Obviously, covid has changed a lot of things. I'm curious, how has your team been building remotely and doing things remotely in this time? Like how do you think that other leaders that are that are kind of managing during similar periods of uncertainty can can leverage some best practices?


Yeah. So for my team specifically, we the current the current structure, the team is we have three, myself included locally here in the area. We had one other remote works out of his home in Denver. So that's so we are sort of partially remote anyway right now as I look to grow the team in the future. Me personally, I'm not going to be tied to just the Bay Area like San Francisco. If we find somebody here, great.


But I fully anticipate to have a partial to full remote team as we as we move forward. And I manage remote teams in the past. It's not a huge challenge for me, but I'm sort of best practices are things that I think about is regular communication. And then I think that's hugely critical. Most teams probably do this today with some concept of a daily stand up or weekly reviews, look at ticket reviews or whatever it may be. But I'm a I'm a big fan of having regular one on ones with individuals.


Just we use we use slack pretty heavily. So slagging people. Hey, how's it going? Just keeping the communication as open, as transparent as possible is critical. You do have to do more work, right? You do have to email or slack more often than maybe walking over to somebody's desk where if they all work in the same office previously, the time that I've saved and commute and. It's unique to the Bay Area, right? I used to spend an hour, maybe a little bit more time in the mornings.


In fact, I'm able to save some of that time for myself and then get on the computer sooner is great. The caveat is that the schedule time to sort of walk away. So as we work more remotely or work from home or wherever you end up working from, you have to also remember to sort of take time for yourself and make sure that you do step away. Otherwise you could be in front of your computer for eight hours and never walk away.


And that's fine if you're into that. But you'll get burnout, I would believe, pretty quickly. Yeah. What about you know, you don't have the crystal ball, as we always say, but leaning forward a little bit. What are some of the things that you want to be working on that you want your team to be working on or thinking about as we get out of this kind of period that maybe there's some time after this where people are going to be able to focus on building or future projects?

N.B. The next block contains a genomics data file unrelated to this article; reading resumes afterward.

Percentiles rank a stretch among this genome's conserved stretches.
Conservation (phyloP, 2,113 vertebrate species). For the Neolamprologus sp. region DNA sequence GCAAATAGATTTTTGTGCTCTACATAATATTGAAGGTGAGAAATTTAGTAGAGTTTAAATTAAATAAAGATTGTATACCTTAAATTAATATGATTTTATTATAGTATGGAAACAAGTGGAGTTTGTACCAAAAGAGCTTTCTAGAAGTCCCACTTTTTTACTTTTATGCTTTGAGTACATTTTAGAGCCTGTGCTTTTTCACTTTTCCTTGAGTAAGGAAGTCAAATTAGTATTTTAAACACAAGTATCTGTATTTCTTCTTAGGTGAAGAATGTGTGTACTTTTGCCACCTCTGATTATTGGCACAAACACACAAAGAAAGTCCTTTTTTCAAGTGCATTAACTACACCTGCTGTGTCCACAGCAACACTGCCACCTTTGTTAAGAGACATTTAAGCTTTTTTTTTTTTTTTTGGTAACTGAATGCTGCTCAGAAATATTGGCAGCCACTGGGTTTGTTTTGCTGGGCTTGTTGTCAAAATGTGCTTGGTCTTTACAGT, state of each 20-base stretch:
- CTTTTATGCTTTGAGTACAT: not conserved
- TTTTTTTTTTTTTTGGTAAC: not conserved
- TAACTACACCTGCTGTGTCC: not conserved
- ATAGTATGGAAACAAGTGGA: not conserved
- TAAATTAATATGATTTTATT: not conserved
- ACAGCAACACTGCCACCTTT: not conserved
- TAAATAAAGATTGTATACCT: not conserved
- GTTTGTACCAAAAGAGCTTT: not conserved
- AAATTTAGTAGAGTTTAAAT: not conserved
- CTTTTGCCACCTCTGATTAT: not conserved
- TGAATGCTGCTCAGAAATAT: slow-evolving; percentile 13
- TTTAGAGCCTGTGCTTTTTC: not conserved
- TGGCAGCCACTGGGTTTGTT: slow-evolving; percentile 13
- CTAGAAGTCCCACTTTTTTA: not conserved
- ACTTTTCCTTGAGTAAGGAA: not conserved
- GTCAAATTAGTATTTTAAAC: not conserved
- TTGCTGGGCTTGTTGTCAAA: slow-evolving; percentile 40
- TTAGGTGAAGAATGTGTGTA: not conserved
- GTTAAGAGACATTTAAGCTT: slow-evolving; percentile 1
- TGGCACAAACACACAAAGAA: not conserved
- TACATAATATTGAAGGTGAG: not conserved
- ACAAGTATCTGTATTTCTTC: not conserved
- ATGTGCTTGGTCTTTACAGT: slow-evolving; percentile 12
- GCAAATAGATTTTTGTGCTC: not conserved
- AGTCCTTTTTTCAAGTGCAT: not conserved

I mean, I mentioned a little bit, right, in thinking about how we help the business achieve the goals that they want to write. So while there's a I love tech and I get excited, I always love learning about new tools and existing tools that may have been out there for a little bit and how we can maybe best leverage them. But I always challenge a team to think about. It's great to go do something, but how does it really help the business achieve its ultimate goals?


And it doesn't necessarily mean when I say its goal doesn't have to be more revenue or less cost, but maybe you can just help people do their job better, more efficiently, which ultimately could lead to some cost benefit analysis.


So getting back to so specifically, we want to look at the future highly available capabilities as more of our workforce does go remote and the supporting our I.T. organizations will have a peer who runs it, which is really supporting the end users from laptops and VPN and things like that is working with them to make sure that as these users go remote, they have all the best tools at their disposal and working with them just to make sure that, again, the employees can do their job, which could mean more use of the cloud depending on what we're talking about.


We use a lot we have a lot of SaaS applications that we use, but there are still some legacy pieces we do have. I mentioned e-commerce centers earlier in a lot of locations and offices and luxury consignment offices where people used to come. So if we have hardware or other things that we can maybe move to, just rely on the network. So those are those are some of the areas that I think about.


And the team I asked the team to think about as we move forward and then working closely with security, like as we move more and more online and do more work, work from home or work remote, is making sure that we're being as secure as possible, because I believe the attack surface is going to continue to get larger as people who work out further out from from those central locations. Awesome.